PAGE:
The tea industry in Sri Lanka is more intensive in land and labour, and less in capital. While the industry uses the land for its growth, it also gradually degrades the land with pollutants associated with fertilizer, and engendering soil erosion. Thus, the long term sustainability of the industry depends on how well the land is conserved.

In a growing economy, it is difficult to retain manual labour over long periods of time, as younger generations do not wish to render manual work in plantations.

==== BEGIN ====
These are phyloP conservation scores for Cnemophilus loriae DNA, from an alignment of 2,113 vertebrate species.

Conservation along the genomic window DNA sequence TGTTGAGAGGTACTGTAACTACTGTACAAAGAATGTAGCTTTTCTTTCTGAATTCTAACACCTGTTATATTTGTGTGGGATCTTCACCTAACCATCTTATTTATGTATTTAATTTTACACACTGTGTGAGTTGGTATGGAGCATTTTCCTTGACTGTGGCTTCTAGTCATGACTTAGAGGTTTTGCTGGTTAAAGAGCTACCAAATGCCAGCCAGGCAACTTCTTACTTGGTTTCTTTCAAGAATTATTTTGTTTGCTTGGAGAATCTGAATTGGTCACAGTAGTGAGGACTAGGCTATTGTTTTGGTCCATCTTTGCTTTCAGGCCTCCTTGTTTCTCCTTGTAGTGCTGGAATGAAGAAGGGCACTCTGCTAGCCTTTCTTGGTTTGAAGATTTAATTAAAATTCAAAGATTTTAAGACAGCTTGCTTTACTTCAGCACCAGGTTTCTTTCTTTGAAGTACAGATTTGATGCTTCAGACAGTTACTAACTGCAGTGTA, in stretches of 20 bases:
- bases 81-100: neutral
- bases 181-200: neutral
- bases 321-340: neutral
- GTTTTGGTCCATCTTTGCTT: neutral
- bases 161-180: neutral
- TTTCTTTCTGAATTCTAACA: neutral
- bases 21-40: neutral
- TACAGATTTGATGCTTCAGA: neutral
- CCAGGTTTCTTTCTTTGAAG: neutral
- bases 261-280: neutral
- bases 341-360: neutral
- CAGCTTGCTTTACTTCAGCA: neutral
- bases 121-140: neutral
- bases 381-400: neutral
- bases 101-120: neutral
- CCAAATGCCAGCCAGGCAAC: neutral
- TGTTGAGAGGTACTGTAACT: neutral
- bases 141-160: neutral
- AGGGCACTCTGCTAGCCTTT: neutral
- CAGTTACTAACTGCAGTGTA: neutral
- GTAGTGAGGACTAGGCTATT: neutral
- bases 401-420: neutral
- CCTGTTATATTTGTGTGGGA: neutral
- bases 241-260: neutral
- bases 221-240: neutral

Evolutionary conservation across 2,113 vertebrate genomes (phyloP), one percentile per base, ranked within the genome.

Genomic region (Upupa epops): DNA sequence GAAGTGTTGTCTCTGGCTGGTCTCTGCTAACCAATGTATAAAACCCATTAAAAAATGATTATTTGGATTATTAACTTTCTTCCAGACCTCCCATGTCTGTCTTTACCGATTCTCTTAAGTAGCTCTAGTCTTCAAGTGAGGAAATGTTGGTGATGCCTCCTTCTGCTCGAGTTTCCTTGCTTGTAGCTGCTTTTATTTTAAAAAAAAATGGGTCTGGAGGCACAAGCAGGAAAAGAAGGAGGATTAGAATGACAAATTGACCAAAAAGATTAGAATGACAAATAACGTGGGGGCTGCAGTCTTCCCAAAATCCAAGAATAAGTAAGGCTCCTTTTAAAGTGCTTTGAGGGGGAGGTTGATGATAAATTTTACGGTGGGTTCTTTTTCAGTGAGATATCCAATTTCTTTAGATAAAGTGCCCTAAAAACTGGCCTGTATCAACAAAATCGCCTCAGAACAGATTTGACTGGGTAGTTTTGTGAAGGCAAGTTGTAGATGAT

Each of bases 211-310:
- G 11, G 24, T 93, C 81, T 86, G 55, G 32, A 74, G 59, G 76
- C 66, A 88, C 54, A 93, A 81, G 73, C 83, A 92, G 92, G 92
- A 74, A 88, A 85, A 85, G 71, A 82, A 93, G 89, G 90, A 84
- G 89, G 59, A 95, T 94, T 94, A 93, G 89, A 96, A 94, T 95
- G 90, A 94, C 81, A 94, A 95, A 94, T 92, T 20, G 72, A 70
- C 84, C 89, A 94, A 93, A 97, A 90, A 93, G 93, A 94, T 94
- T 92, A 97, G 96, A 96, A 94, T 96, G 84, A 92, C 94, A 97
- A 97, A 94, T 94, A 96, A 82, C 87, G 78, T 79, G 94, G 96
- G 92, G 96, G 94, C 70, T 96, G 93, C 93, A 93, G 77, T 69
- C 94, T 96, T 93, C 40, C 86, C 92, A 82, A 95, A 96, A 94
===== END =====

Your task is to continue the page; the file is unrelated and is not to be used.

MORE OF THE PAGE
One solution is mechanisation. Another is harvesting tea under different models, rather than the traditional employer-employee model.

Sri Lanka’s plantations have already experimented with out-grower systems, where workers receive plots of land from plantations to independently cultivate, and supply green leaf to factories. This could solve various incentive problems associated with hired labour.

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